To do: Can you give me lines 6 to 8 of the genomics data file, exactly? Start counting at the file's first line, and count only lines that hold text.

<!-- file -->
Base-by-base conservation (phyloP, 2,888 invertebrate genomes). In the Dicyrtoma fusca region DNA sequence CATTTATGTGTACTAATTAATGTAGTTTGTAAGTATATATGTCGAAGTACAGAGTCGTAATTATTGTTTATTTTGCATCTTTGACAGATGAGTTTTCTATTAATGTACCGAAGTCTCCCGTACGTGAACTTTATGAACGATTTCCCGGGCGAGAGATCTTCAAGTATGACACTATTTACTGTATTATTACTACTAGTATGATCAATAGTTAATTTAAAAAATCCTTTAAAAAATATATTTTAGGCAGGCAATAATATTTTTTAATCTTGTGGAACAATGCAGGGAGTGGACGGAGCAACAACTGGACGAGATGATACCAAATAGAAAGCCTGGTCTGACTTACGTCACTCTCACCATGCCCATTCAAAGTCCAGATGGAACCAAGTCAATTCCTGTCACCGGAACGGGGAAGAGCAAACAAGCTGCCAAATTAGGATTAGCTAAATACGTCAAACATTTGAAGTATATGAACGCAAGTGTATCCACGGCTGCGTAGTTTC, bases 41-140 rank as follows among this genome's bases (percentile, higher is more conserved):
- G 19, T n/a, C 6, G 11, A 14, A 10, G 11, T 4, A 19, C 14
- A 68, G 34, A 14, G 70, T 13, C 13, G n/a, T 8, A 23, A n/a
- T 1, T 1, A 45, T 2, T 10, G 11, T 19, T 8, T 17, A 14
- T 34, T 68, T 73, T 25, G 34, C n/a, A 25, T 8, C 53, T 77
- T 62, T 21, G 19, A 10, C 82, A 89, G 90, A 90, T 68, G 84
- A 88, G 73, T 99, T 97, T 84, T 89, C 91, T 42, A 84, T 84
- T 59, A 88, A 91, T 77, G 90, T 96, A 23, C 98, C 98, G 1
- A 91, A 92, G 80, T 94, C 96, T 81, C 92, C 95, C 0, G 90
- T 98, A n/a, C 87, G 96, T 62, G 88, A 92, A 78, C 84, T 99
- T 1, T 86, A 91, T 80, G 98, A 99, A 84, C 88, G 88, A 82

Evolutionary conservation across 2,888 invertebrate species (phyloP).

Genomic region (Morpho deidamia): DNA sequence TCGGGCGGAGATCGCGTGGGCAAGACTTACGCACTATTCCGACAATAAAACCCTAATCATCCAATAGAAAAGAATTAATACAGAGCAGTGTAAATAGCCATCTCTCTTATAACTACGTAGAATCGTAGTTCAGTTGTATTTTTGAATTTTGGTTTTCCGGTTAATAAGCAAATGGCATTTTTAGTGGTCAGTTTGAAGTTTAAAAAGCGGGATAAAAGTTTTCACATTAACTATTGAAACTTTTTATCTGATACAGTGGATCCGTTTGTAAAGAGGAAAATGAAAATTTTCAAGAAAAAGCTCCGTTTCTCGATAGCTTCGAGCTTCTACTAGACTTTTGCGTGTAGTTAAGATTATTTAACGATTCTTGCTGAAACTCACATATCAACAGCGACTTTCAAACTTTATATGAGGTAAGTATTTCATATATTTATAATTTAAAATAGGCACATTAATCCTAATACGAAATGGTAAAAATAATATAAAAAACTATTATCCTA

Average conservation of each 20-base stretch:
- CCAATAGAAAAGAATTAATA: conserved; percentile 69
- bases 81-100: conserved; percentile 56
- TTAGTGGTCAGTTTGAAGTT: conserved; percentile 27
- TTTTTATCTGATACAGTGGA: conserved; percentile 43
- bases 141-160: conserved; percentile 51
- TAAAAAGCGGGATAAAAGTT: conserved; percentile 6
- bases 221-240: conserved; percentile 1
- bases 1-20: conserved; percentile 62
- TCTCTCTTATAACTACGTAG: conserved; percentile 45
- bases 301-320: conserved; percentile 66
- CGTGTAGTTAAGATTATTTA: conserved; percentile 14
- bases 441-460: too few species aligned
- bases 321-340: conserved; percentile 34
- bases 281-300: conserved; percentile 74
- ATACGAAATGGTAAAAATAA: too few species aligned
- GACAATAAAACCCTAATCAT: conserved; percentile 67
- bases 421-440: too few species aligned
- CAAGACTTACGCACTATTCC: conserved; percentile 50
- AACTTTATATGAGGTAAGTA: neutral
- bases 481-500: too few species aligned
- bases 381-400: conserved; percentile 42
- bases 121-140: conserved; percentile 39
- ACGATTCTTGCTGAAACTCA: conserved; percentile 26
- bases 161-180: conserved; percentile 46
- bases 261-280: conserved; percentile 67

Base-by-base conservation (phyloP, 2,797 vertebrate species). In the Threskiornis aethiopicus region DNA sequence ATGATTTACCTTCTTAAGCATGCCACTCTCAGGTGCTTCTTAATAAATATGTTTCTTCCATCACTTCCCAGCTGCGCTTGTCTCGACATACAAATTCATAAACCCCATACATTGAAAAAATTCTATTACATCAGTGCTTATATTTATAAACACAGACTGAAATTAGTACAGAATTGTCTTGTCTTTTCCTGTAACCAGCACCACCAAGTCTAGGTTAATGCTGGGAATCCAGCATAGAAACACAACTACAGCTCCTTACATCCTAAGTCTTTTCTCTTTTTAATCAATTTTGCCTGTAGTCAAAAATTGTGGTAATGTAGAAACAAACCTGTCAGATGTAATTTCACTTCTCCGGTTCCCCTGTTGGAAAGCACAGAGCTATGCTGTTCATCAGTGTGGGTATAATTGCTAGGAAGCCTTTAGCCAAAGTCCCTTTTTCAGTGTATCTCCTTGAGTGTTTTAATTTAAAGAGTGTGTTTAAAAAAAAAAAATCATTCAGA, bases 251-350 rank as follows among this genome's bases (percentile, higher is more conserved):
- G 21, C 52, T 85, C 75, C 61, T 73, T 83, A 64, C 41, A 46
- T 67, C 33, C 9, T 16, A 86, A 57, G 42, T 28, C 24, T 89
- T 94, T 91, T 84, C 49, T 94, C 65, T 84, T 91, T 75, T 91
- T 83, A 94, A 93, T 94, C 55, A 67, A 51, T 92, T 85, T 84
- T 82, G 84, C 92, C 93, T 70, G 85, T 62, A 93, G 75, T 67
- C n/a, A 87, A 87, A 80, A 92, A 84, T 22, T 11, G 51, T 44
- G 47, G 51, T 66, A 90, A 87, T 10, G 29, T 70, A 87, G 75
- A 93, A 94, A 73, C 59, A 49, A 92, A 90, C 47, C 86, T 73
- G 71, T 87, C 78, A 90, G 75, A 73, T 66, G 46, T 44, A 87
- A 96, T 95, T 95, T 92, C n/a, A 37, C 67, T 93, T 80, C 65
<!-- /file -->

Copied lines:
- T 62, T 21, G 19, A 10, C 82, A 89, G 90, A 90, T 68, G 84
- A 88, G 73, T 99, T 97, T 84, T 89, C 91, T 42, A 84, T 84
- T 59, A 88, A 91, T 77, G 90, T 96, A 23, C 98, C 98, G 1